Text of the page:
Steve Folland: Yeah. That's a good old ploy there, with the free engagement photo session. I mean, you mentioned earlier like, suddenly getting in to the marketing and the business stuff, it sounds like it's something that you really enjoy thinking about.
Nisha Haq: Yeah. I like trying to ... I think I've always wanted to be my own boss. That's probably why I jumped both feet in to freelancing so early compared to what I originally thought, three to five years then I'll go in to full time freelance. But no, two years, I'll do it. And it's because I liked the control of doing all the different things that ... I don't like two days being the same. That's probably why I didn't get on very well in office environment, because one day I like to go out do a shoot in like the New Forest or something, which is beautiful.
Nisha Haq: And the next day I'll be editing photos, and then next day I'll be client meetings, and the next day I'll be planning what I could do and strategize in my business. So yeah, there's lots of different aspects and it makes it more enjoyable that I'm getting to do lots of different things. It keeps me preoccupied, which is good. So yeah, I do like to deal with the different aspects of running the business.
Steve Folland: Cool. Just to rewind actually, to that period where you were working full time but doing this, freelancing on the side, which lots of people do. How did you find that? How did you cope managing your time then?
Nisha Haq: Yeah. So it's probably the most trickiest part of my journey to where I am today, was balancing the ... It's essentially two full time jobs. So it kind of got to the point where there was no life and just work. So yeah, I suppose it was quite skew, the work life balance. Because I was just so passionate about wanting to make my business work, I was just determined to not let it get me. And obviously there'd been days like my house mates and my partner could see, I'm stressed and I'm trying to get everything done and meet the deadlines. Especially in my last job, my commute in the morning would be like 45 minutes each way, so it would be a good eight, nine hours working for another company including the commuting time.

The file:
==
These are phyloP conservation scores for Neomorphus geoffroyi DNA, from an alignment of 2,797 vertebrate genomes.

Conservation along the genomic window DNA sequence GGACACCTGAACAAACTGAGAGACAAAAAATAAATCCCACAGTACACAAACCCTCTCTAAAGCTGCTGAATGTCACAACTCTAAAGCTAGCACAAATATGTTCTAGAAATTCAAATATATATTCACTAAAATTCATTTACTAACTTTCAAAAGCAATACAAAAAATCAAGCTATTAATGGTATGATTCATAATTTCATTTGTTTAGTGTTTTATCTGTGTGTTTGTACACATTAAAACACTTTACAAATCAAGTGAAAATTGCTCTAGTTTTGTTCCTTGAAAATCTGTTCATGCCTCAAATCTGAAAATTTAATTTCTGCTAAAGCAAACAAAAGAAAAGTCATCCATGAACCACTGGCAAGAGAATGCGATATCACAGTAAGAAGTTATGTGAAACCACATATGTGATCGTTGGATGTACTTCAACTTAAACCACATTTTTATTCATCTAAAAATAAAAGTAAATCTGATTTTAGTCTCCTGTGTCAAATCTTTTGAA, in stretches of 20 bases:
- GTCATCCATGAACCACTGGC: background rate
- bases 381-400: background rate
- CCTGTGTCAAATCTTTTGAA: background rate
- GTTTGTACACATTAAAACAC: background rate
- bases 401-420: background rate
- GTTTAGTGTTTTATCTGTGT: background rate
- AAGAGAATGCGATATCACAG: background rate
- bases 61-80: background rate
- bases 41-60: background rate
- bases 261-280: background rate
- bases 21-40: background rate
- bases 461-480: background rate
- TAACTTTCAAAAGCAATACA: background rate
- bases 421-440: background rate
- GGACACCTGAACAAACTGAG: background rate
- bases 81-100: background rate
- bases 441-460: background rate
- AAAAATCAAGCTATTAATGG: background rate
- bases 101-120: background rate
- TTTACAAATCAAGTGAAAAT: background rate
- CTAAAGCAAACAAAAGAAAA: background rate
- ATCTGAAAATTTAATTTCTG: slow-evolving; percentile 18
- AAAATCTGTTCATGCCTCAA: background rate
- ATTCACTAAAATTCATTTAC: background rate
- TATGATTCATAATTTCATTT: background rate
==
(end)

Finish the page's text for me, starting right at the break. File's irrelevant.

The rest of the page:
Nisha Haq: And then coming home in the evenings and staying up until two or three in the morning sometimes, to get my work done and all the editing and stuff like that. And then obviously, the weekends, I wouldn't be able to see a lot of my family and my friends, and my family would be really good, because I said to them, "I'm not going to be able to meet for these." And I'd family meet ups and stuff, and there was a lot of things that I'd missed out. So it was tricky trying to manage the two. And also, not letting my colleagues down. I didn't want to turn up to work looking tired and not being switched on. And it does take its tole when you're trying to juggle so much work.
Nisha Haq: And obviously, I didn't want to let my clients down either. So yeah, it kind of got to the, I suppose, bubbling point, when I realized I can't manage two lives as such. And obviously, I didn't want to ... It was affecting my mental health. I didn't want to be unhappy. The reason I wanted to do photography in the first place, was to do something that I love. And the fact that I wasn't getting the happiness out of my work life balance, that's when I kind realized I should quit one or the other.
Nisha Haq: So yeah, that's when I decided to go full time and obviously with the support from the award, that was kind of like the best time to be in the best place to go full time with it. So yeah, all those people, I know how hard it is to struggle the two jobs. A lot of my friends at the time said, "How do you do it? How do you run two full time jobs?" And it takes a lot of grit, I think that's what it is. Just no sleep, but you get there in the end, you get there in the end. It's all rosy at the end, that's for sure.
Steve Folland: Now your website is really nice.
Nisha Haq: Thank you.
Steve Folland: How long has it looked like that though? Was that something that you concentrated on really early on?
Nisha Haq: I've always really been in to design, so it was actually ... I was debating doing graphic design at university or photography. So I've always had a background in design, been interested in web design as well. And always in the summer holidays, play around with making websites from scratch and stuff. So yeah, yeah. Thanks for saying my websites nice.